Becoming a royal photographer ‘by accident'

I was enjoying myself shooting cricket, football [soccer] and general news for The Sun, then one Sunday morning I walked into the newsroom and sitting there was James Whitaker, who had just become our royal correspondent. He asked if I'd like to go to a polo match with him that afternoon, where Prince Charles would be playing. I went and took a cracking shot of the prince, and the next day it was in the paper. Then my editor, Larry Lamb, decided it was time to look for the next Queen; Prince Charles had once said 30 was a good age to get married, and by this time he was 28, so I needed to find the mystery girl he was dating. Eventually I found Lady Diana Spencer. When they got engaged, Sun reporter Harry Arnold and I sent Prince Charles a congratulations telegram. He sent one straight back thanking us for our kind wishes, adding that he hoped we wouldn't get made redundant now that he'd got engaged!

 

Three decades with the royals

There have been so many highlights over the years, including seven royal weddings and six royal births, Charles and Diana's six-week Australian tour in 1983, and the births of William and Harry. I was outside the hospital when Diana carried each of those boys out as tiny babies, and now I see them as fine young men. I feel an affinity with them — I've watched them take their first steps, start nursery school, go to Eton, learn to ski, learn to fly, and so much more.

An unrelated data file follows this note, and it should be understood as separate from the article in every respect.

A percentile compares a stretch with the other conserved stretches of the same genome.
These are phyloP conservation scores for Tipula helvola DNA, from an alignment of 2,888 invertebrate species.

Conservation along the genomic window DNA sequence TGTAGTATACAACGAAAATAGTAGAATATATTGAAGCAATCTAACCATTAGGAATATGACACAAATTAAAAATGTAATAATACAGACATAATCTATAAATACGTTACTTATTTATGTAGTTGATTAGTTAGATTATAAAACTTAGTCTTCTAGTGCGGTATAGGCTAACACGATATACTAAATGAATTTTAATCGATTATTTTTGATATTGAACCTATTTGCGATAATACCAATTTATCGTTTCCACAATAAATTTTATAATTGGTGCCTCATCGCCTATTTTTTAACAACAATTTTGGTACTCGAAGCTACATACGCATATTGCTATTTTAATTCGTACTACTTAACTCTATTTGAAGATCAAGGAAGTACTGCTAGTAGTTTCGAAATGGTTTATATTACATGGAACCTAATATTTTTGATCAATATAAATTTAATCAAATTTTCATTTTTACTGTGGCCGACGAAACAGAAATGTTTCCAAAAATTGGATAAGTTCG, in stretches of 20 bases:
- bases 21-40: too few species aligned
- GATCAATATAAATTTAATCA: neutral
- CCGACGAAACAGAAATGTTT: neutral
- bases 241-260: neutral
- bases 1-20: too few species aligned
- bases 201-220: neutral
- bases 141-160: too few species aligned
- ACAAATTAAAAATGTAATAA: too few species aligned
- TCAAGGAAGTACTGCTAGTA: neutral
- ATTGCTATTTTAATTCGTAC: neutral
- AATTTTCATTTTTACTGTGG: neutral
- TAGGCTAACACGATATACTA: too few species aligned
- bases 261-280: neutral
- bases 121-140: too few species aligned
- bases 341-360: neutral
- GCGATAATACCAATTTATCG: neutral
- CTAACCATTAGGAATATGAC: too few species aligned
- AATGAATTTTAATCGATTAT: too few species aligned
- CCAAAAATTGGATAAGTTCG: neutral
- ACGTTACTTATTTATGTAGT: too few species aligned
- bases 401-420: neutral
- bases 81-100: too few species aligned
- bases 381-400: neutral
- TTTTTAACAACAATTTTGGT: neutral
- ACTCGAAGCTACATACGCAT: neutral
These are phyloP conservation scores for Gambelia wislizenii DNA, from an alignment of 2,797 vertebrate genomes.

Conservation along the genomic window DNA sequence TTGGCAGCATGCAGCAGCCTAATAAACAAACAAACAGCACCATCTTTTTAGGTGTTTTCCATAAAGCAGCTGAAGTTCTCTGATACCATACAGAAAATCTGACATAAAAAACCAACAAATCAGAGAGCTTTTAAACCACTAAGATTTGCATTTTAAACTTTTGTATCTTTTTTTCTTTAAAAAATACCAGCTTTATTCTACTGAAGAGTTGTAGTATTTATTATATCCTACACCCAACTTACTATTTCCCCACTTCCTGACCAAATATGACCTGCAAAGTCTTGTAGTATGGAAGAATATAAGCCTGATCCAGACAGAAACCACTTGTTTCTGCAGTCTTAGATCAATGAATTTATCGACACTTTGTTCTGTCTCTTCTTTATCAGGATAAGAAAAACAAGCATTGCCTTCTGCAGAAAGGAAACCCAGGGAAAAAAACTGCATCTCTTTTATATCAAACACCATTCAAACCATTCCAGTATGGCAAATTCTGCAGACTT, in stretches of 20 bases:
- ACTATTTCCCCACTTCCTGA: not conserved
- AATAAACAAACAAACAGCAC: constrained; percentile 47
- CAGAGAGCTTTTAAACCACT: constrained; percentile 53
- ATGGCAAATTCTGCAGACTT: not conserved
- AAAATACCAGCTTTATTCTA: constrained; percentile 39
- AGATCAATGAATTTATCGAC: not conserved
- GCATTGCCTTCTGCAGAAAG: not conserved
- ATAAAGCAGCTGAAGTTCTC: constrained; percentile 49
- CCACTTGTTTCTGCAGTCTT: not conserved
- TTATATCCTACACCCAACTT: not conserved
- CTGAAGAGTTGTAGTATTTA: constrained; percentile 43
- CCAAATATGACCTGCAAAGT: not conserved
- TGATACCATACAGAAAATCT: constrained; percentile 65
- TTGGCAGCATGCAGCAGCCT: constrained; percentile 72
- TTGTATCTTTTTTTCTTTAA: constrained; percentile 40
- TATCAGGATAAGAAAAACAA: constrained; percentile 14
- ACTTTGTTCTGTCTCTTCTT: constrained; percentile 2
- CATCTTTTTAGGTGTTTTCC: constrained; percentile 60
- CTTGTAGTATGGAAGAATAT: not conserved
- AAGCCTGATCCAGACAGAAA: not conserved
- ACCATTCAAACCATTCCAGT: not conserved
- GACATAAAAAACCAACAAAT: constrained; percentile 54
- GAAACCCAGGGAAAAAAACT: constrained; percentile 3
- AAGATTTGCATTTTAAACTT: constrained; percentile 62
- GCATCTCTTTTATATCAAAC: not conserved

One of the most amazing memories happened while I was photographing Prince Charles and Camilla, Duchess of Cornwall, in Rome as they met the Pope. Prince Charles introduced me to the Pope, explaining that "Mr Edwards has been covering me for over 30 years and he's a Catholic." The Pope nodded in my direction, and I carried on taking pictures. Then after Charles and Camilla left, I was told that the Pope would grant me and the other five journalists present a private audience. I left in a bit of a daze. Just as I got back to my hotel, my son John, who is picture editor of The Sun, rang to say that the people at the Papal Palace — who are very, very slick — had already sent over a picture of me with the Pope. The Sun ran it the next day under the headline "Snapper Meets Pappa."